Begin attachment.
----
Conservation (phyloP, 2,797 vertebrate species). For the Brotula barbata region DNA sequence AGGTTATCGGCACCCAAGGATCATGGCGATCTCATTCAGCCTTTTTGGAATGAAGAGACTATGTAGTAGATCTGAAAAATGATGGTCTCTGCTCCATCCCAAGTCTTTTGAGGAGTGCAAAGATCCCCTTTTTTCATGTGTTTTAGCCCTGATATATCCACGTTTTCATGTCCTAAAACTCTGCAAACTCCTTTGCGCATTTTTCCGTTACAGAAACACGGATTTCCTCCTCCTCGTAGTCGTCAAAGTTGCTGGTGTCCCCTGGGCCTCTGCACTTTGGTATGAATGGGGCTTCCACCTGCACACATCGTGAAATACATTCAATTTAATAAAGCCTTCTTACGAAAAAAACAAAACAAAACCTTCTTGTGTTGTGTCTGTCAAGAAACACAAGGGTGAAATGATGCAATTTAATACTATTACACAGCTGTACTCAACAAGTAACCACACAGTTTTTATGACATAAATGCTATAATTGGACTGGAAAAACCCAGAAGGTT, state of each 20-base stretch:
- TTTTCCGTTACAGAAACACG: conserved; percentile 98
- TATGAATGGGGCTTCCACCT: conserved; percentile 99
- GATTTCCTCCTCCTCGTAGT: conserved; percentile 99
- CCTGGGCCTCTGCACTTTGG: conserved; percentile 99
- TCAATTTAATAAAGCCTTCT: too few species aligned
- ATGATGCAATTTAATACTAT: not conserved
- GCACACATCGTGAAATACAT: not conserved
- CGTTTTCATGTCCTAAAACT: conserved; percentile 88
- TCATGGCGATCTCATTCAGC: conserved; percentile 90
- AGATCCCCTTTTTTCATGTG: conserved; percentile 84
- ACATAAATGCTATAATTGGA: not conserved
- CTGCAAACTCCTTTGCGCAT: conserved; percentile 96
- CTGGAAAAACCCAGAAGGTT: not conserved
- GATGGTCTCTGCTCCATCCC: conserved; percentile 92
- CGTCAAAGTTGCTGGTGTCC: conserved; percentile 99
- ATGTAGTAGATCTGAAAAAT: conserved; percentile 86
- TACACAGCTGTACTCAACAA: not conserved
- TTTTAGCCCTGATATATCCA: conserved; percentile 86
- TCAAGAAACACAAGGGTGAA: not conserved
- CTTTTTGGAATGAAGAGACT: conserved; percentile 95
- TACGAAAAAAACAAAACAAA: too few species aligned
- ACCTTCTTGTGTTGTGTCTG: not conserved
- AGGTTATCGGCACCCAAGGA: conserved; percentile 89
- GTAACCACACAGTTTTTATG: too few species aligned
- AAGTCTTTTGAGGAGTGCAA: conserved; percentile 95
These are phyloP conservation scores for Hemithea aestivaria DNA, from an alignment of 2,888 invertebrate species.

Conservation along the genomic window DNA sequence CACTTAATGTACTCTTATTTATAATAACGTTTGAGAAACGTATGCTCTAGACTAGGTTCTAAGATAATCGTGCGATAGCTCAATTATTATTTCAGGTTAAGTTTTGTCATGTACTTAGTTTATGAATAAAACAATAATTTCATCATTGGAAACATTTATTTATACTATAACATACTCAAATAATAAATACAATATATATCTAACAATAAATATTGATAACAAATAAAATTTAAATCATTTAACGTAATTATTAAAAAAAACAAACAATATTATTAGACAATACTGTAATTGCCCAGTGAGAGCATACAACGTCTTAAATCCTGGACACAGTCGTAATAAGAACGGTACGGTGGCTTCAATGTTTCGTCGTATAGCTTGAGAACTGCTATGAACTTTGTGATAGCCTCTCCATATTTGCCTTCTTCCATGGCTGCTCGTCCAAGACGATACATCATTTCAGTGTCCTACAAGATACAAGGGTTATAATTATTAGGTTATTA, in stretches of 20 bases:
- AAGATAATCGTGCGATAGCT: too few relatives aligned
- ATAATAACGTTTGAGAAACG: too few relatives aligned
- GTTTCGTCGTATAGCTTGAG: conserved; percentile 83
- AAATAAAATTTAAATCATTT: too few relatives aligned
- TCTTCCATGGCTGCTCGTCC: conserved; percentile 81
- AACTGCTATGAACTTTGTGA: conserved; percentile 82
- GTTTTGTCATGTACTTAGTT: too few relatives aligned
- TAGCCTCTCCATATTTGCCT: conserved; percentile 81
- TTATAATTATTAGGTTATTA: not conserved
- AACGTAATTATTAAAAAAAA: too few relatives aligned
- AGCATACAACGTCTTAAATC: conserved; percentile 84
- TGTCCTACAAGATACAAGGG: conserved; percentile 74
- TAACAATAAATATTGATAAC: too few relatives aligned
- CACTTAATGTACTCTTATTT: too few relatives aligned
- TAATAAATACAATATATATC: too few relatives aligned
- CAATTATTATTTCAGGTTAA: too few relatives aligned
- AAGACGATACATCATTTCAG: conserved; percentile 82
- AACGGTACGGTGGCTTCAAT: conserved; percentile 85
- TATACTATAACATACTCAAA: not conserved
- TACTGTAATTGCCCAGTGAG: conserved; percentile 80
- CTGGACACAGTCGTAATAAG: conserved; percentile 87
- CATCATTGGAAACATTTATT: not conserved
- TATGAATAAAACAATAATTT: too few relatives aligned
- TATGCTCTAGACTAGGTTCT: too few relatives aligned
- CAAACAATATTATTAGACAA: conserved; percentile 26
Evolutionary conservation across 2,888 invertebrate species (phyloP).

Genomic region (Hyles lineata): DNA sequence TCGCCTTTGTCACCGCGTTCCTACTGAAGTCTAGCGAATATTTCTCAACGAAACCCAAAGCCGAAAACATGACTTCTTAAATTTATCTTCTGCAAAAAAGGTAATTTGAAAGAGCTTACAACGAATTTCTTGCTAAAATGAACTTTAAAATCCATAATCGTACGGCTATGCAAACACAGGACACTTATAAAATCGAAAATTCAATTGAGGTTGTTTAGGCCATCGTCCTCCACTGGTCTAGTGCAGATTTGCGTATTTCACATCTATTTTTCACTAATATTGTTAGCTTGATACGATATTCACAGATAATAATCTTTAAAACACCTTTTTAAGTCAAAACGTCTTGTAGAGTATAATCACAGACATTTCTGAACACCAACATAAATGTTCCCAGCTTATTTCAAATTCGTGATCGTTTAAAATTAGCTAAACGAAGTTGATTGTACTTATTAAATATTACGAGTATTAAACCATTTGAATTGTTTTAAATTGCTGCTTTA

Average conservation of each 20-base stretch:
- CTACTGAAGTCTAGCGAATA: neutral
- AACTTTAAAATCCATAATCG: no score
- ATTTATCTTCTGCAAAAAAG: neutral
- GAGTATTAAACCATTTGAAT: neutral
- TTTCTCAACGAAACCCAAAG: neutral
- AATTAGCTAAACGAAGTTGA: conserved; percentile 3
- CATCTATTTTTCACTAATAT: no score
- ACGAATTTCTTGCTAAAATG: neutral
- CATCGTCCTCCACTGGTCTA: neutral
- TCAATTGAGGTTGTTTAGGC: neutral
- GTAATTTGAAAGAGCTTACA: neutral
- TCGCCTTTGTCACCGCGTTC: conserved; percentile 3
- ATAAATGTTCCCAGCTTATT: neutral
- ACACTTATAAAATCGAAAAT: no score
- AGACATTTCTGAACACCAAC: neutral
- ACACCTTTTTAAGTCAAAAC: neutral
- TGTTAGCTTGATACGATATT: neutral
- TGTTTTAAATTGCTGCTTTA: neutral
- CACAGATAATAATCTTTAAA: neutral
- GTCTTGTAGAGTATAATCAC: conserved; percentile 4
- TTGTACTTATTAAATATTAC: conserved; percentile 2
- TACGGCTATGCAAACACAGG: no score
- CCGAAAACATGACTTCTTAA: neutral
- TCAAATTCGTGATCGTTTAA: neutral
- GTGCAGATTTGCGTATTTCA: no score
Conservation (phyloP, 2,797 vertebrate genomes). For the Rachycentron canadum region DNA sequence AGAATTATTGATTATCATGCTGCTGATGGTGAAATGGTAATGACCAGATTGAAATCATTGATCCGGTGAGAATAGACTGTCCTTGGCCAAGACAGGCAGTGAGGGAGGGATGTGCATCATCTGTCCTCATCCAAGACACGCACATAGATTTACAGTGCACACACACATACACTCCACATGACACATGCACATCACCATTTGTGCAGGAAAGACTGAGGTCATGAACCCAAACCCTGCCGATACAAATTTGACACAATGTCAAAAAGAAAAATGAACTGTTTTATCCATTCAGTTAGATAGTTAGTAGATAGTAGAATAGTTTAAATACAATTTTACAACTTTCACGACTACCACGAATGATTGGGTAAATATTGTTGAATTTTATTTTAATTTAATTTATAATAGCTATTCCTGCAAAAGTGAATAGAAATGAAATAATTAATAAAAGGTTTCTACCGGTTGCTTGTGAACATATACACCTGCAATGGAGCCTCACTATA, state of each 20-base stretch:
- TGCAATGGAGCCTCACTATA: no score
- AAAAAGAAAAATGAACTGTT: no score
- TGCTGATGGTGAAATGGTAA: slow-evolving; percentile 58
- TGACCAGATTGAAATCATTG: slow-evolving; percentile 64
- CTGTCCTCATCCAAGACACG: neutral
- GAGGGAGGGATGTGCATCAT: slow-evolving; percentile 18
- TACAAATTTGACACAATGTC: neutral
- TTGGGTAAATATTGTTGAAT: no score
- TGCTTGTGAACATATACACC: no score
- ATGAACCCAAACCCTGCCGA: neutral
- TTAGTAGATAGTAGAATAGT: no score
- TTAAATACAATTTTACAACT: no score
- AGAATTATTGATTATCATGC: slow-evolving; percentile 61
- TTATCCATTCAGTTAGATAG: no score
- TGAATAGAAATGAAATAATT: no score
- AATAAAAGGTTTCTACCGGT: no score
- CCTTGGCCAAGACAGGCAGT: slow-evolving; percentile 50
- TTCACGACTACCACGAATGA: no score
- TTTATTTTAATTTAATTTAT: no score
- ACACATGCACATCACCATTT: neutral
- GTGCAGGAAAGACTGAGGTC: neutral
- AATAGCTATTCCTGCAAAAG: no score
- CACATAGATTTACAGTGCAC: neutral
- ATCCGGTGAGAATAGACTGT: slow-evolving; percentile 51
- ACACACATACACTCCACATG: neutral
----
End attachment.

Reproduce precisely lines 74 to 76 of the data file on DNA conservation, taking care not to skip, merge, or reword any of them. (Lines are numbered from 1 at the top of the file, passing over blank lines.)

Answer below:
- TGTTTTAAATTGCTGCTTTA: neutral
- CACAGATAATAATCTTTAAA: neutral
- GTCTTGTAGAGTATAATCAC: conserved; percentile 4